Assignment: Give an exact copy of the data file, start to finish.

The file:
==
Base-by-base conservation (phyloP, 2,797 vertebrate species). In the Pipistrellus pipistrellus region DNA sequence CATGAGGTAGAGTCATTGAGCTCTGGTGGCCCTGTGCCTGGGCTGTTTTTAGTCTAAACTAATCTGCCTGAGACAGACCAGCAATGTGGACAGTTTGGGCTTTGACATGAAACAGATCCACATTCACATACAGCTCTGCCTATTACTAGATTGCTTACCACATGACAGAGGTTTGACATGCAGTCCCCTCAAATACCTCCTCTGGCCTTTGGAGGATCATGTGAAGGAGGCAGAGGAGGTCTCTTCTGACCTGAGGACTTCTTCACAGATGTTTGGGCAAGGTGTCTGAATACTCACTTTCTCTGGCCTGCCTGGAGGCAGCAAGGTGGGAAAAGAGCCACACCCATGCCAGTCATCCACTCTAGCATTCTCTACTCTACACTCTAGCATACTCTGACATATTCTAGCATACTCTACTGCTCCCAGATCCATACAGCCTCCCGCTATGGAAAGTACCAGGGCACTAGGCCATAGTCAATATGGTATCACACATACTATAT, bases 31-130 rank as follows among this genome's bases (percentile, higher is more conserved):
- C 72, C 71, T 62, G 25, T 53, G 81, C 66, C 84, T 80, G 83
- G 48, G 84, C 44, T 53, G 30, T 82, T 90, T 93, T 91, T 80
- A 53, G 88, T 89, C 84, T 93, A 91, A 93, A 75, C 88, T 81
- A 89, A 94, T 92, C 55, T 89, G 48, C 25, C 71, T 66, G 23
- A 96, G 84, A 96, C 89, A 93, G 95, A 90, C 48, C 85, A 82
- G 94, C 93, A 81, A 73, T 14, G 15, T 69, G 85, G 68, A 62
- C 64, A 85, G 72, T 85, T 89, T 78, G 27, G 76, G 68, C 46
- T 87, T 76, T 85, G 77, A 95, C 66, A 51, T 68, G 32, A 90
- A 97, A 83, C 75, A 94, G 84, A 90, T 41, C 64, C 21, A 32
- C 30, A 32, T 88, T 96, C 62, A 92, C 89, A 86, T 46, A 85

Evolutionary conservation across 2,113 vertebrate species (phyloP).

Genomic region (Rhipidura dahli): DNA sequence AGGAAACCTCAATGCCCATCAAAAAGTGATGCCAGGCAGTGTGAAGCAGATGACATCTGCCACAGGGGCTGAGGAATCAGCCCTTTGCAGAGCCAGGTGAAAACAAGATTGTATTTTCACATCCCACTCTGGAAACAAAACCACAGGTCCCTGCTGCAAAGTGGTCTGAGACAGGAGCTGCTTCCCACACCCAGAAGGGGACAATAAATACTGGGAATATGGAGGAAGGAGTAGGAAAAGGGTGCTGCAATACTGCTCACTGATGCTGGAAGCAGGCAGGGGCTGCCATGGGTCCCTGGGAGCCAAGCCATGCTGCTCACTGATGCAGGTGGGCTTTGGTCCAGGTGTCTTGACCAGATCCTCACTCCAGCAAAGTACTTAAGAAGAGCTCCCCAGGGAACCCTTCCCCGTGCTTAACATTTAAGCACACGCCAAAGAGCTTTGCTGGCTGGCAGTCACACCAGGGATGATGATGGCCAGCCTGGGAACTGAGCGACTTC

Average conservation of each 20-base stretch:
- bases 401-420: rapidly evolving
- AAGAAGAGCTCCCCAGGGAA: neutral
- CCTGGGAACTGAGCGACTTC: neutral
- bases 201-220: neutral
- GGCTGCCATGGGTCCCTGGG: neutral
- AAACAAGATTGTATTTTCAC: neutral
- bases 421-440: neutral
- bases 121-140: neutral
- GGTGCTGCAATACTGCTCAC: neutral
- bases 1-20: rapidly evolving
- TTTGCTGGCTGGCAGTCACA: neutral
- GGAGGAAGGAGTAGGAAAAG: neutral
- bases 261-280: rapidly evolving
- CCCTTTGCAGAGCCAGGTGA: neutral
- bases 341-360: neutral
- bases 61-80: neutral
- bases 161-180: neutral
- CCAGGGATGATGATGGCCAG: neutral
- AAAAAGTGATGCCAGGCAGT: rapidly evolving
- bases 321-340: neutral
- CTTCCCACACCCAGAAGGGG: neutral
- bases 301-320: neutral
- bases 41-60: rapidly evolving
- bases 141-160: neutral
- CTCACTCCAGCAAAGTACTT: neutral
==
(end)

Base-by-base conservation (phyloP, 2,797 vertebrate species). In the Pipistrellus pipistrellus region DNA sequence CATGAGGTAGAGTCATTGAGCTCTGGTGGCCCTGTGCCTGGGCTGTTTTTAGTCTAAACTAATCTGCCTGAGACAGACCAGCAATGTGGACAGTTTGGGCTTTGACATGAAACAGATCCACATTCACATACAGCTCTGCCTATTACTAGATTGCTTACCACATGACAGAGGTTTGACATGCAGTCCCCTCAAATACCTCCTCTGGCCTTTGGAGGATCATGTGAAGGAGGCAGAGGAGGTCTCTTCTGACCTGAGGACTTCTTCACAGATGTTTGGGCAAGGTGTCTGAATACTCACTTTCTCTGGCCTGCCTGGAGGCAGCAAGGTGGGAAAAGAGCCACACCCATGCCAGTCATCCACTCTAGCATTCTCTACTCTACACTCTAGCATACTCTGACATATTCTAGCATACTCTACTGCTCCCAGATCCATACAGCCTCCCGCTATGGAAAGTACCAGGGCACTAGGCCATAGTCAATATGGTATCACACATACTATAT, bases 31-130 rank as follows among this genome's bases (percentile, higher is more conserved):
- C 72, C 71, T 62, G 25, T 53, G 81, C 66, C 84, T 80, G 83
- G 48, G 84, C 44, T 53, G 30, T 82, T 90, T 93, T 91, T 80
- A 53, G 88, T 89, C 84, T 93, A 91, A 93, A 75, C 88, T 81
- A 89, A 94, T 92, C 55, T 89, G 48, C 25, C 71, T 66, G 23
- A 96, G 84, A 96, C 89, A 93, G 95, A 90, C 48, C 85, A 82
- G 94, C 93, A 81, A 73, T 14, G 15, T 69, G 85, G 68, A 62
- C 64, A 85, G 72, T 85, T 89, T 78, G 27, G 76, G 68, C 46
- T 87, T 76, T 85, G 77, A 95, C 66, A 51, T 68, G 32, A 90
- A 97, A 83, C 75, A 94, G 84, A 90, T 41, C 64, C 21, A 32
- C 30, A 32, T 88, T 96, C 62, A 92, C 89, A 86, T 46, A 85

Evolutionary conservation across 2,113 vertebrate species (phyloP).

Genomic region (Rhipidura dahli): DNA sequence AGGAAACCTCAATGCCCATCAAAAAGTGATGCCAGGCAGTGTGAAGCAGATGACATCTGCCACAGGGGCTGAGGAATCAGCCCTTTGCAGAGCCAGGTGAAAACAAGATTGTATTTTCACATCCCACTCTGGAAACAAAACCACAGGTCCCTGCTGCAAAGTGGTCTGAGACAGGAGCTGCTTCCCACACCCAGAAGGGGACAATAAATACTGGGAATATGGAGGAAGGAGTAGGAAAAGGGTGCTGCAATACTGCTCACTGATGCTGGAAGCAGGCAGGGGCTGCCATGGGTCCCTGGGAGCCAAGCCATGCTGCTCACTGATGCAGGTGGGCTTTGGTCCAGGTGTCTTGACCAGATCCTCACTCCAGCAAAGTACTTAAGAAGAGCTCCCCAGGGAACCCTTCCCCGTGCTTAACATTTAAGCACACGCCAAAGAGCTTTGCTGGCTGGCAGTCACACCAGGGATGATGATGGCCAGCCTGGGAACTGAGCGACTTC

Average conservation of each 20-base stretch:
- bases 401-420: rapidly evolving
- AAGAAGAGCTCCCCAGGGAA: neutral
- CCTGGGAACTGAGCGACTTC: neutral
- bases 201-220: neutral
- GGCTGCCATGGGTCCCTGGG: neutral
- AAACAAGATTGTATTTTCAC: neutral
- bases 421-440: neutral
- bases 121-140: neutral
- GGTGCTGCAATACTGCTCAC: neutral
- bases 1-20: rapidly evolving
- TTTGCTGGCTGGCAGTCACA: neutral
- GGAGGAAGGAGTAGGAAAAG: neutral
- bases 261-280: rapidly evolving
- CCCTTTGCAGAGCCAGGTGA: neutral
- bases 341-360: neutral
- bases 61-80: neutral
- bases 161-180: neutral
- CCAGGGATGATGATGGCCAG: neutral
- AAAAAGTGATGCCAGGCAGT: rapidly evolving
- bases 321-340: neutral
- CTTCCCACACCCAGAAGGGG: neutral
- bases 301-320: neutral
- bases 41-60: rapidly evolving
- bases 141-160: neutral
- CTCACTCCAGCAAAGTACTT: neutral